Modal Verbs


CAN
COULD
MAY
MIGHT
WILL
WOULD
SHALL
SHOULD
OUGHT TO
MUST
NEED
DARE

 
 
When do we use modals? 
  • To talk about someone's ability (or inability) to do something

  • example: "We can find your house without the street plan."
                    "She can't have a daughter that old!"
  • To talk about an action that is necessary (or impossible, or not necessary)

  • example: "You must always have your driver's licence when you are driving your car."
                    "You needn't carry your passport around with you."
  • To talk about a situation that is possible (or impossible)

  • example: "Do be careful with that glass, the baby might knock it over"

 
 
A modal verb always has the same form: There is no past form (-ed), no present participle (-ing) and no 3rd persons singular (-s).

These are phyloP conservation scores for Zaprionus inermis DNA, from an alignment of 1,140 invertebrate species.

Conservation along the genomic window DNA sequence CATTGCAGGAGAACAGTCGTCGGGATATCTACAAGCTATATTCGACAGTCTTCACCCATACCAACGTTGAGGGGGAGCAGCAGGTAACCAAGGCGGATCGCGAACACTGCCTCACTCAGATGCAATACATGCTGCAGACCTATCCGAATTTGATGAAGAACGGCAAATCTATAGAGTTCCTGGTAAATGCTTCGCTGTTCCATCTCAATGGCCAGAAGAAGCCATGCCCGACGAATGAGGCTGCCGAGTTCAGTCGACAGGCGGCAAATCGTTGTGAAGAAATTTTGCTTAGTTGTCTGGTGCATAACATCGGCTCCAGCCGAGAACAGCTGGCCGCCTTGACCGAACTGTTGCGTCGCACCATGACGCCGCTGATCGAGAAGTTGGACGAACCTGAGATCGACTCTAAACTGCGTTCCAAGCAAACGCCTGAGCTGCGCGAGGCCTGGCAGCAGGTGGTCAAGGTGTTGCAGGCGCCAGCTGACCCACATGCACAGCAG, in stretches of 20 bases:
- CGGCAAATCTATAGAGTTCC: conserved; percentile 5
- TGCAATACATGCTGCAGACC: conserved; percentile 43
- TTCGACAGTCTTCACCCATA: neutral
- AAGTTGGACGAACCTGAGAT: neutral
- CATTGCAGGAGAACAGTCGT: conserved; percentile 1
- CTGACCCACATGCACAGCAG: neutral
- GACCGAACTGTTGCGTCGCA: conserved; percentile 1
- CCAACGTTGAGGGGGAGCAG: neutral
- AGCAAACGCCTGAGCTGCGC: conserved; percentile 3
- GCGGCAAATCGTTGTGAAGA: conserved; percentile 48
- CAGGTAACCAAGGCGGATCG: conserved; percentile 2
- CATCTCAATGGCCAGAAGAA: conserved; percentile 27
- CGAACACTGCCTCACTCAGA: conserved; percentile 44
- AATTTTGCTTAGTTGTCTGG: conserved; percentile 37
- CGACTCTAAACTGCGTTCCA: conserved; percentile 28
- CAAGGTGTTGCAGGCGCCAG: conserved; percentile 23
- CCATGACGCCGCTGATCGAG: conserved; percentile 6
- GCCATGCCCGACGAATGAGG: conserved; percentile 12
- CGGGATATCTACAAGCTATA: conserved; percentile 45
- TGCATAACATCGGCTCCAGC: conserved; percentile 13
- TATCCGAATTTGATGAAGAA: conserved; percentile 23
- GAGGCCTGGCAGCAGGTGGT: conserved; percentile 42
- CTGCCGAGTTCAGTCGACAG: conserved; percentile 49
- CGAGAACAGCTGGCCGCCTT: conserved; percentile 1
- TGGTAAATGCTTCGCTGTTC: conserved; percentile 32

Modal verbs come before the subject in questions: example: "May I come to your house for tea?"
Negative forms: Modal verbs have n't or not after them in the negative.
example: "mustn't" - "needn't".

 
 
 
PRESENT FORM
PAST FORM
can
could
may
might
will
would
shall
should
must
-
ought to
-
need
-


When you are sure that you understand the topic, you can go on to the exercises.
 





Page created by Lilliam Hurst
on September 30 2001
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